TikTok Vs Authenticity: what prevails at hami?

AMPA junior Kayla Pincus, SAS junior Merah, and SAS senior Gia Maldonados outfits.
AMPA junior Kayla Pincus, SAS junior Merah, and SAS senior Gia Maldonado’s outfits.
Kayse Garcia
In an era of self expression and individuality, apps such as TikTok share an abundance of everchanging styles and trends. Since the pandemic, people have praised TikTok for challenging ideas and encouraging authenticity. However, recently people have began to claim it has lost its purpose. 

Being different has become less about expressing yourself and more about fitting yourself into a category of which type of “different” you want to be. Basic styles are frowned upon, creating a false superiority amongst everyone who shifts themselves to fit growing aesthetics. 

Cottagecore. Alternative. Coquette. Old money. Clean girl. The list goes on. There are thousands of styles floating around TikTok, some even giving labels to things as small as liking to wear red lipstick. 

AMPA junior Kayla Pincus, SAS junior Merah, and SAS senior Gia Maldonado show off their outfits.

Of course, this is not inherently harmful. Daye Tripp, a junior in CAA, emphasized more of the pros than the cons as she said, “I think TikTok encourages self expression because It gives people a place to be free and express themselves through dance or music”

SAS junior Arielle Jackson, however, voiced a different opinion. “I think TikTok kills self expression,” she said. ¨A lot of people nowadays just wear what's trending on TikTok. Even at the mall, every store is selling basically the same thing in a different color.”

Despite impacts to self expression and authenticity, the increasing amount of subtrends and subgroups (“vanilla girl,” for example) also come with a sense of community and unity - especially in feminine circles where sharing aesthetics is something to bond over. Yet at the same time, it creates new beauty standards to compare to in a society where beauty standards are our worst enemy. 

For example, the “clean girl” aesthetic excludes most people of color or those deemed to not look “clean,” fit, or natural. This aesthetic defines clean as those with slicked hair, flawless and clear skin, toned bodies, and minimal makeup. Anything not fitting this category, including common things such as blemished skin, is inherently inferred to be dirty and undesirable. Kintaro Larry, a Junior in AMPA, voiced his disapproval of the trend, “There’s no problem wearing makeup and if you dog on other women for wearing makeup, especially if you’re a girl, that’s weird to me,” he said.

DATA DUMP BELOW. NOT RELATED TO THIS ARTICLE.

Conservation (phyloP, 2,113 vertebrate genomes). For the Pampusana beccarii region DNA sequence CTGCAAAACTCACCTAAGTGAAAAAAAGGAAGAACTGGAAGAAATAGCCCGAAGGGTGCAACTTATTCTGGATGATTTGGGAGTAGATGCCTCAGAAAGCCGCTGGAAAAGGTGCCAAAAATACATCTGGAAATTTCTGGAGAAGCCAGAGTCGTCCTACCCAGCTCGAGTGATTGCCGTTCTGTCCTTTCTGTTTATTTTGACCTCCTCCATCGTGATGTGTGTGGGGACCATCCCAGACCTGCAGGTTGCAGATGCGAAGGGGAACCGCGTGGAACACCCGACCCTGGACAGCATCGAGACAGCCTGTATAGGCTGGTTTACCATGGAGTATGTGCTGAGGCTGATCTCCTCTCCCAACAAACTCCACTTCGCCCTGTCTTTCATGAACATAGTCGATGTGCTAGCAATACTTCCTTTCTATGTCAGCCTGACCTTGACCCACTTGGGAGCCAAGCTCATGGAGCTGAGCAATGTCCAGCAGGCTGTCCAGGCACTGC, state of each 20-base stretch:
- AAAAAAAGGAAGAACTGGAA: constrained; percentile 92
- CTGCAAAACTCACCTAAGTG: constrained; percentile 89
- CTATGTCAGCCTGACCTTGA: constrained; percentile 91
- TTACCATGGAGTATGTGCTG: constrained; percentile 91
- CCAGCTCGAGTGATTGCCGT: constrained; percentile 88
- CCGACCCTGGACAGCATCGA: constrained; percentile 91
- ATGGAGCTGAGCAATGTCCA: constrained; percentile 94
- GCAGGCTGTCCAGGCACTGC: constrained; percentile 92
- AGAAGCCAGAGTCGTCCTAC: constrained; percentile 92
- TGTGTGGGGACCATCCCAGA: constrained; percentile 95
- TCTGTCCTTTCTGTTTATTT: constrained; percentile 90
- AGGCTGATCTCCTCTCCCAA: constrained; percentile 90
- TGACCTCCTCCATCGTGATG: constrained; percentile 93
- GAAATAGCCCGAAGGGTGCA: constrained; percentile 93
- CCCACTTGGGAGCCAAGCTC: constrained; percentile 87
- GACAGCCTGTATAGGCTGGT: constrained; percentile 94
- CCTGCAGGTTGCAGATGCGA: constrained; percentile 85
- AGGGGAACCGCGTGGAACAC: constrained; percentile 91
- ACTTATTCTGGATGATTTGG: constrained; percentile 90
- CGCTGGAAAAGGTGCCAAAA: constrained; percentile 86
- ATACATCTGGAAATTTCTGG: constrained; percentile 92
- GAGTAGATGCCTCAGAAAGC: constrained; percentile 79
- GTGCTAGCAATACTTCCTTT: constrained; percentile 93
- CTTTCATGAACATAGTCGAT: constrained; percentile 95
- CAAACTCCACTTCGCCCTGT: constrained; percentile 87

Considering the common fragility of teen self confidence, the changing definitions and standards of beauty on social media can be detrimental to teens’ mental health. With the constant shift of what appearance is deemed desirable, a neverending cycle of trying to fit the standard occurs, usually at the benefit of the influencers who make a living off of promoting trends.

A Student checks out trends on a TikTok influencer’s profile (Arisa)

¨I think that social media influencers are just trying to sell us something. And I´d rather not look like a random kid from Michigan just because he has a lot of followers.”

— Arielle Jackson

The plethora of labels floating around social media has additionally began to raise the question of “Who should I be?” in teenagers globally. Many do not devote only their fashion to fitting an aesthetic; it is common for people to shift their personalities, interests, music tastes, and more as well. Alone, this is not bad. However, as putting on a fake persona to feel a sense of belonging becomes more and more common, authentic self-expression is killed.  Fortunately, at Hamilton, this is not so much the case. Tiktok certainly plays a role in Hami culture.  Terms used, styles seen, and student life all seem to be inspired by popular TikTok trends. You will often see people on the quad doing TikTok dances. Sometimes you will even see these TikTok moves in the dance and cheer team’s performances. Chrisann Blalark, a freshman in AMPA, even claims TikTok’s influence reaches staff. “I think TikTok takes a big role in Hami’s culture and students or even teacher’s style,” she said. Generally, TikTok’s influence is enjoyed by students. AMPA junior Emily Trujillo claims to be one of these students, stating “I see a lot of trends on people at school. I think it’s cute and you always see new things coming out.”  TikTok’s influence has not limited students’ self expression. Unlike how style is portrayed on the media, Many Hamilton students expressed ranging between multiple aesthetics daily. “I’m a new [style] everyday: emo, skater...” said Emily. 
AMPA Junior Emily Trujillo poses for a picture. (Emily Trujillo)
Other students' claim to not define their style at all, especially not using social media trends. “I think I just like what I like. I don´t like to box myself into a certain subculture,” Arielle explained. “If anything, I´d say social media showed me what I don´t want to wear or look like.”

Belonging or participating in a trend is not at all bad, and finding something you like on Tiktok can be a joy to anyone fiending for a change. However, it is important to differentiate between feeling comfortable in a style and feeling forced into a style. Styles are a reflection of yourself - and people are always changing. 

“If we live the same lives for generations and generations, nothing would happen,” said AMPA Junior Frida Anderson. “Nothing new would be created.”

Leave a Comment
More to Discover

Comments (0)

All The Federalist Picks Reader Picks Sort: Newest

Your email address will not be published. Required fields are marked *